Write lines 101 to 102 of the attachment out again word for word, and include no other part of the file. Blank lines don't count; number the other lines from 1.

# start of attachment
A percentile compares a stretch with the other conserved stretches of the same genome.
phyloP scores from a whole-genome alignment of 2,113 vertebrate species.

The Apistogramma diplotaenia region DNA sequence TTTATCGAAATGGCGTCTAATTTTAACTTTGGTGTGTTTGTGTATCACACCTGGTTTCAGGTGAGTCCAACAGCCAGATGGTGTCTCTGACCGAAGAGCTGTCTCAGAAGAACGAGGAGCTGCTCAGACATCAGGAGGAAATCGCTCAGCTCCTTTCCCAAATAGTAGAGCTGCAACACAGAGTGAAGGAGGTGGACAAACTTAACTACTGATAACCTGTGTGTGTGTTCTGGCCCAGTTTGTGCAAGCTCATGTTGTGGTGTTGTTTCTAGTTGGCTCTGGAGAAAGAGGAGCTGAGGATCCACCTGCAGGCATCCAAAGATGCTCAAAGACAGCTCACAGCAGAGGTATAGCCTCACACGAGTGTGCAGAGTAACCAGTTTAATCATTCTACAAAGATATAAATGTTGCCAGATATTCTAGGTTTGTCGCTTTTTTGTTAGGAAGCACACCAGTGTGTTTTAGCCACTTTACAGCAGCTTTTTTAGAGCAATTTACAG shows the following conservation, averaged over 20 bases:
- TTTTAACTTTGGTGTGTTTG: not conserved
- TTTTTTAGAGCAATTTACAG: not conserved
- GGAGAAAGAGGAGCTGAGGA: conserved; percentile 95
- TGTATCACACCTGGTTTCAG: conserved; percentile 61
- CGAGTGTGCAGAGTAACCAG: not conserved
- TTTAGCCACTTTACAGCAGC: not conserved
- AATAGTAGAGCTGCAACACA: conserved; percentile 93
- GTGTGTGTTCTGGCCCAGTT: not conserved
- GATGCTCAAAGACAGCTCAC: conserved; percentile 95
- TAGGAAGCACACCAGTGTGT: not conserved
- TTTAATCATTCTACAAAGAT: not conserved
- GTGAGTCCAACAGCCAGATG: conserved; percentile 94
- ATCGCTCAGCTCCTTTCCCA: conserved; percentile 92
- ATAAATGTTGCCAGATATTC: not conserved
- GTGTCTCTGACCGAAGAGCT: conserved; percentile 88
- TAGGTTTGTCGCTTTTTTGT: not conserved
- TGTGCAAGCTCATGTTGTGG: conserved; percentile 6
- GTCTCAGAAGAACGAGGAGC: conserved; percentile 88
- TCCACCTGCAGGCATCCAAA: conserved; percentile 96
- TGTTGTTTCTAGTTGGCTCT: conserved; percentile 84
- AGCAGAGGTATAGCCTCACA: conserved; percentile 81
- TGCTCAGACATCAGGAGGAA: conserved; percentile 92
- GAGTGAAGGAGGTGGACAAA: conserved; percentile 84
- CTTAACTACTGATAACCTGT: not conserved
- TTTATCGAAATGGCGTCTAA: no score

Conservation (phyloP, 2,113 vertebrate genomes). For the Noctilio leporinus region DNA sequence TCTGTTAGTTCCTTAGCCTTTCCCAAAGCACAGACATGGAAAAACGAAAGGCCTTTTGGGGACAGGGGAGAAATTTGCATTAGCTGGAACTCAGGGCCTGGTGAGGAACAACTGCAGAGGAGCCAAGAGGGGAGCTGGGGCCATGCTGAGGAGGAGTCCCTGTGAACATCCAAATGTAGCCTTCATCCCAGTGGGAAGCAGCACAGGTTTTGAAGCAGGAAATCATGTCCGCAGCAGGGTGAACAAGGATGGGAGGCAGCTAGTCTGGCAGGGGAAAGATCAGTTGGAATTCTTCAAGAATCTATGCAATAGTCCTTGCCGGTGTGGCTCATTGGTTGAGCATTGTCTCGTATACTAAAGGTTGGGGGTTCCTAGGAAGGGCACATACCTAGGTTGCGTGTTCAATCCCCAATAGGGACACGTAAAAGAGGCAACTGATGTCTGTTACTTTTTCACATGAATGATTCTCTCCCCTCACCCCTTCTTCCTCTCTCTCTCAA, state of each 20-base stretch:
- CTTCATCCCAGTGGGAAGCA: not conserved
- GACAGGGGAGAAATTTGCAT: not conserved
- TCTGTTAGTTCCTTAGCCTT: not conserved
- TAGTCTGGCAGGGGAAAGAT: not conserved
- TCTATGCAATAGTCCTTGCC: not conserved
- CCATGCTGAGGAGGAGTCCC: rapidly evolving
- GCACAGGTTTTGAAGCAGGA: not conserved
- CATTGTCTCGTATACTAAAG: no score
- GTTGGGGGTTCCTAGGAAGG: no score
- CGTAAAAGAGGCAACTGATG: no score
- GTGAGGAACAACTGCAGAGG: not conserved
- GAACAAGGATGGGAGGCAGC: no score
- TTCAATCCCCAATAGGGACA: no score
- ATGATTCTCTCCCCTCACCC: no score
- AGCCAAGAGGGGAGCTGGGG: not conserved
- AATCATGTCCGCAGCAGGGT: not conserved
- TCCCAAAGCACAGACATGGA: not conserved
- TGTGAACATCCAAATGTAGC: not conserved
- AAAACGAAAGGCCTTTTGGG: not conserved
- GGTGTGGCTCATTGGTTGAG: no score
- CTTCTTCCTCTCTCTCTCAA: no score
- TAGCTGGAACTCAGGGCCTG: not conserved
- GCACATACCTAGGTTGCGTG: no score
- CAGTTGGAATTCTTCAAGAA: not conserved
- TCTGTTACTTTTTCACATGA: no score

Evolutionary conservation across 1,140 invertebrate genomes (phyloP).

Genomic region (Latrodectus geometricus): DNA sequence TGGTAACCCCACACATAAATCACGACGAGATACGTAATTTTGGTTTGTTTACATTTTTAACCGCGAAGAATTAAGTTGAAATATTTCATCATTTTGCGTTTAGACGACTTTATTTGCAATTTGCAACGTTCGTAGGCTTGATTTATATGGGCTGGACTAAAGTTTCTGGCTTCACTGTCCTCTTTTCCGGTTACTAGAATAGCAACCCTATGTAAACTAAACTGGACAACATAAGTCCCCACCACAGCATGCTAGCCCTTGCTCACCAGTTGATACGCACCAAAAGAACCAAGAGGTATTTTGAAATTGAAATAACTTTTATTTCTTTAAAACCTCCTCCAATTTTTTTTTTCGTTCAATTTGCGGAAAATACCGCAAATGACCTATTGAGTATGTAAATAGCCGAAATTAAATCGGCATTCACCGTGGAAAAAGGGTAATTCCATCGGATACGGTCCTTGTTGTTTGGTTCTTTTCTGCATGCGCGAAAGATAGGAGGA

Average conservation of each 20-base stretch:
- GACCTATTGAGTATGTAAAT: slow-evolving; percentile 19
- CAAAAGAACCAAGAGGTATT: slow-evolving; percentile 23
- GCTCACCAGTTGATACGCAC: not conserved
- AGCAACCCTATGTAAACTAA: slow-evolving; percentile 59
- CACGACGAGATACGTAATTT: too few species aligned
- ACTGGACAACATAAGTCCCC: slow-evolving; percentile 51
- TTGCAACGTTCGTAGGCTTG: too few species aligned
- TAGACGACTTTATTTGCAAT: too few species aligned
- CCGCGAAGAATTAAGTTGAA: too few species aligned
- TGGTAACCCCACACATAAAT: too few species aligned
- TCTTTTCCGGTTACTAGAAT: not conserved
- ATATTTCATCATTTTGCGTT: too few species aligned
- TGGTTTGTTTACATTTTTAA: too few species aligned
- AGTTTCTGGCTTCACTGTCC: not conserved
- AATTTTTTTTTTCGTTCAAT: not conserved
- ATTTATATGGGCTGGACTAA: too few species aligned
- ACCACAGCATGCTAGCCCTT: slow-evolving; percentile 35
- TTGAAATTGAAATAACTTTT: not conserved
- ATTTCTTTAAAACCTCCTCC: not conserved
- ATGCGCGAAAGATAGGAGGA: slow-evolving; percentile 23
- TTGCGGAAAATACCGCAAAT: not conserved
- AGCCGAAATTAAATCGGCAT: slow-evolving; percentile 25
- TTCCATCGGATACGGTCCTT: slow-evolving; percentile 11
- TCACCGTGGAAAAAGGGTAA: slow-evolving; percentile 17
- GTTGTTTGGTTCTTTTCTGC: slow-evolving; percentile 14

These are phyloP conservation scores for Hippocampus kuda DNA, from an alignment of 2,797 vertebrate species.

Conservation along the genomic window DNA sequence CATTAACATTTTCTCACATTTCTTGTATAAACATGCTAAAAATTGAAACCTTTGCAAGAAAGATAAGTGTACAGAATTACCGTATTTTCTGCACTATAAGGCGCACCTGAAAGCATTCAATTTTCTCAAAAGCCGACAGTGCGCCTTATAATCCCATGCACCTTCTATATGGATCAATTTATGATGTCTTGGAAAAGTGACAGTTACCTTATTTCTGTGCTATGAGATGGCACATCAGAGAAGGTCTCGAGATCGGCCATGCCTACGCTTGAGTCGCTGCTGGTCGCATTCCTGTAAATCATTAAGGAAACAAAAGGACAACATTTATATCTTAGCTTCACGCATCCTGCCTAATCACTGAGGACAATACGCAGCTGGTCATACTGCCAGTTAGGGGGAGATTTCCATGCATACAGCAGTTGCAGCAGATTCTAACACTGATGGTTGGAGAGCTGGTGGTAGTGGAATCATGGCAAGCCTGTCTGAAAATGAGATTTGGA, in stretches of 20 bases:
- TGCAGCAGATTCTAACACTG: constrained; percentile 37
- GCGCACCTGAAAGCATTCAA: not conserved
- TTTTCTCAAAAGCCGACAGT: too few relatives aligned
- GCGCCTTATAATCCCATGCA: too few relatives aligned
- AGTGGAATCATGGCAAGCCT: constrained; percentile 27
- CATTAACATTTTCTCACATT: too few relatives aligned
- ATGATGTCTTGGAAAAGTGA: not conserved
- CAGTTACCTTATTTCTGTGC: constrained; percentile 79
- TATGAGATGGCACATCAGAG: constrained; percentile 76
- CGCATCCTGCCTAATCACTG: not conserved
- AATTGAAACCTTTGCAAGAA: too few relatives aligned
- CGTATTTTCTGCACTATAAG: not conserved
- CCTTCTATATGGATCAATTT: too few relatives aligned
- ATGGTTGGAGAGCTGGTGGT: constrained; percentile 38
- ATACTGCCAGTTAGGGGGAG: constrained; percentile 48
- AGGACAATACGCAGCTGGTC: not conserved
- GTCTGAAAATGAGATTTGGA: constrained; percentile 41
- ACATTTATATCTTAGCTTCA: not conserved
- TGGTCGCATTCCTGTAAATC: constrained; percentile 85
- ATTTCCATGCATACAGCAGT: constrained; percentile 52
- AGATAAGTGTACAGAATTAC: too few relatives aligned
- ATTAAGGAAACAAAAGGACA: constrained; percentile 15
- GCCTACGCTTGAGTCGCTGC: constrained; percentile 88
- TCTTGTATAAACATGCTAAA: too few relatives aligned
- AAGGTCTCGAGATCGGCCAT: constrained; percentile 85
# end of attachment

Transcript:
- GTCTGAAAATGAGATTTGGA: constrained; percentile 41
- ACATTTATATCTTAGCTTCA: not conserved